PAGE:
How Data Centers in China Are Heading Towards Carbon Neutrality
After Chinese President Xi Jinping pledged that by 2030 China would cut emissions per unit of GDP by “at least” 65 percent compared with 2005 levels at the virtual Climate Ambition Summit, China has sped up its decarbonization and development of a low carbon economy.
The announcement was met with a mixed response with some environmental observers questioning whether China can go this far.
“The most challenging part of the shift is not the investment or magnitude of renewable capacity additions but the social transition that comes with it,” said Wood Mackenzie analyst Prakash Sharma.
In China, representing the information backbone of an increasingly digitalized society, data centers are still a net producer of Greenhouse Gas (GHG) emissions and major electrical power users. Research from Greenpeace and North China Electric Power University estimated that China’s data center consumed 161 billion kilowatt hours of electricity in 2018, equivalent to 2 percent of the country’s total usage. The power consumption is projected to grow 66 percent by 2023, to 267 billion kilowatt hours, which means 163 million tonnes of carbon emissions are produced assuming China’s energy mix remains the same.
Tier-I cities in China such as Beijing, Shanghai and Shenzhen have applied strict PUE rules as a method to push the industry towards greener operations. While Beijing has implemented a complete citywide ban on new data center construction, Shanghai only allows new data center with a PUE of 1.3 or below and refitted ones with a PUE of 1.4 or below. Meanwhile in Shenzhen, data centers with a PUE of over 1.4 receive no subsidies and those with less than 1.25 could obtain a subsidy of over 40 percent. Besides, central government policy on more use of renewable energy remains one of guidance and encouragement. China manufactures around 70 percent of solar energy equipment such as PV panels and modules.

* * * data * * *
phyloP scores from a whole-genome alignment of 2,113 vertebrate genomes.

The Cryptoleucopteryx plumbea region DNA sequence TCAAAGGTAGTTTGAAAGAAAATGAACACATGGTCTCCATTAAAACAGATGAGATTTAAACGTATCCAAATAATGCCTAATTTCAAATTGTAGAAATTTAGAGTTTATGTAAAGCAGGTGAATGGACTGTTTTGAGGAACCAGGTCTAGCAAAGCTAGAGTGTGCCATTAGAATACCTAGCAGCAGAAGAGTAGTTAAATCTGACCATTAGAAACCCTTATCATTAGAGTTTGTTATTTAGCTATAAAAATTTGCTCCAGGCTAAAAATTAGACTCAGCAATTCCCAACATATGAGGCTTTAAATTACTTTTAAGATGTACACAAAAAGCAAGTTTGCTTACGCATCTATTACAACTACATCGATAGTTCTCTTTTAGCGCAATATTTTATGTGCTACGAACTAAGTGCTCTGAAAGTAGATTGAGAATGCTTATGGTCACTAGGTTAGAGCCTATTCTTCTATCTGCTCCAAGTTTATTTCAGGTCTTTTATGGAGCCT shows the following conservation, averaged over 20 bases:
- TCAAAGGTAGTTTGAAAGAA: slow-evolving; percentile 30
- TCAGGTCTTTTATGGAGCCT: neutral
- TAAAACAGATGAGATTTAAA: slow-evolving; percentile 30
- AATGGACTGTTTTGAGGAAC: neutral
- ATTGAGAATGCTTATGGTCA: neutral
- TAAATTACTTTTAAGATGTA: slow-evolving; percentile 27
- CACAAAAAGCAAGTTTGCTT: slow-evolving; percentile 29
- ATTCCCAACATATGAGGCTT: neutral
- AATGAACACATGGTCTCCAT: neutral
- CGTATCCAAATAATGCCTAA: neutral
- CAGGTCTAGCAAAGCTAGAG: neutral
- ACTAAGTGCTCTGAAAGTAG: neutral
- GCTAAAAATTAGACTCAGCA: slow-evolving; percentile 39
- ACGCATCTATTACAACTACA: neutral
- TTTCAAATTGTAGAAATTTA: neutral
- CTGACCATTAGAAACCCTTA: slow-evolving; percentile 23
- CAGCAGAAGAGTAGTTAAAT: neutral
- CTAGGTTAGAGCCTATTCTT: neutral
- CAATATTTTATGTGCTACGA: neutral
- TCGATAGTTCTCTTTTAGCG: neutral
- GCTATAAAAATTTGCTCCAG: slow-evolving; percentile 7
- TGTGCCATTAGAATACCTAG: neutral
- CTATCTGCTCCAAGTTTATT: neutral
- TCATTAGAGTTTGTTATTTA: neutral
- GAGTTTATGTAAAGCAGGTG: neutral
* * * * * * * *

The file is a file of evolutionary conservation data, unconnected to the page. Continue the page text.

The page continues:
Renewed Renewable Energy push
Different from traditional infrastructure like roads and railways, construction of “new infrastructure” in China is boosted to remain the primary driver of energy consumption in the foreseeable future. With data centers rapidly expanding and depleting environmental resources, the energy and climate impacts are being one of top considerations in China, as well as the world in general.
Intensive energy use can be costly both in terms of the data center’s operating budget (often representing more than 50 percent of the budget) and the impact on the environment.
Interest in renewable energy in China has been growing for several years, and leading Chinese companies have already undertaken the exploration of renewable energy use.
Research from Greenpeace and North China Electric Power University also states that China is outpacing the US in renewable energy, and has made huge progress in developing solar and wind projects.
However, nearly three quarters of (data centers’) power comes from coal, said Ye Ruiqi, a climate expert from Greenpeace. “To prevent this, China’s data centers need to decouple their electricity consumption from their carbon footprint by relying more on wind and solar energy. They can build their own renewable energy capacity, buy clean energy on the market or purchase green certificates to offset their emissions,” she added.
A Turning Point
In the backdrop of all this, China’s proposal to achieve net zero emissions by 2060 aims can be seen as a turning point. To fulfill the goal of carbon reduction and pollution prevention, China’s tech giants, state-owned energy companies and other important players are encouraged to make great efforts, from advancing technologies that produce less greenhouse gases or air pollution, accelerating energy transition and taking more social responsibilities.
In December 2020, China Three Gorges Corporation, a Chinese state-owned power company operating the China Yangtze Three Gorges Project (one of the biggest hydropower-complex projects in the world), announced plans to construct its Dongyue Temple Data Center. It is planned to build about 28,000 cabinets and invest 5.5 billion CNY (around $855.8 million). In Stage I, about 4,400 cabinets will be put into use by October, 2021, with an investment of 830 million CNY (around $ 129 million).
Responding to Chinese government’s pledge of “carbon neutrality” and the scheme of “New Infrastructure”, the group will further utilize the advantages of clean energy, stock land and real estate to promote the big data industry. Although it has been involved in the big data industry since 2017, it is the first time that the group announces its ambition to expand business with such massive spending on the ICT market.
Chinese private enterprises seem to have got off the block. On January 12, Chinese internet giant Tencent released its plan of achieving zero carbon emissions with the help of technology. With this announcement, Tencent became one of the first Internet companies to take action in achieving carbon neutrality.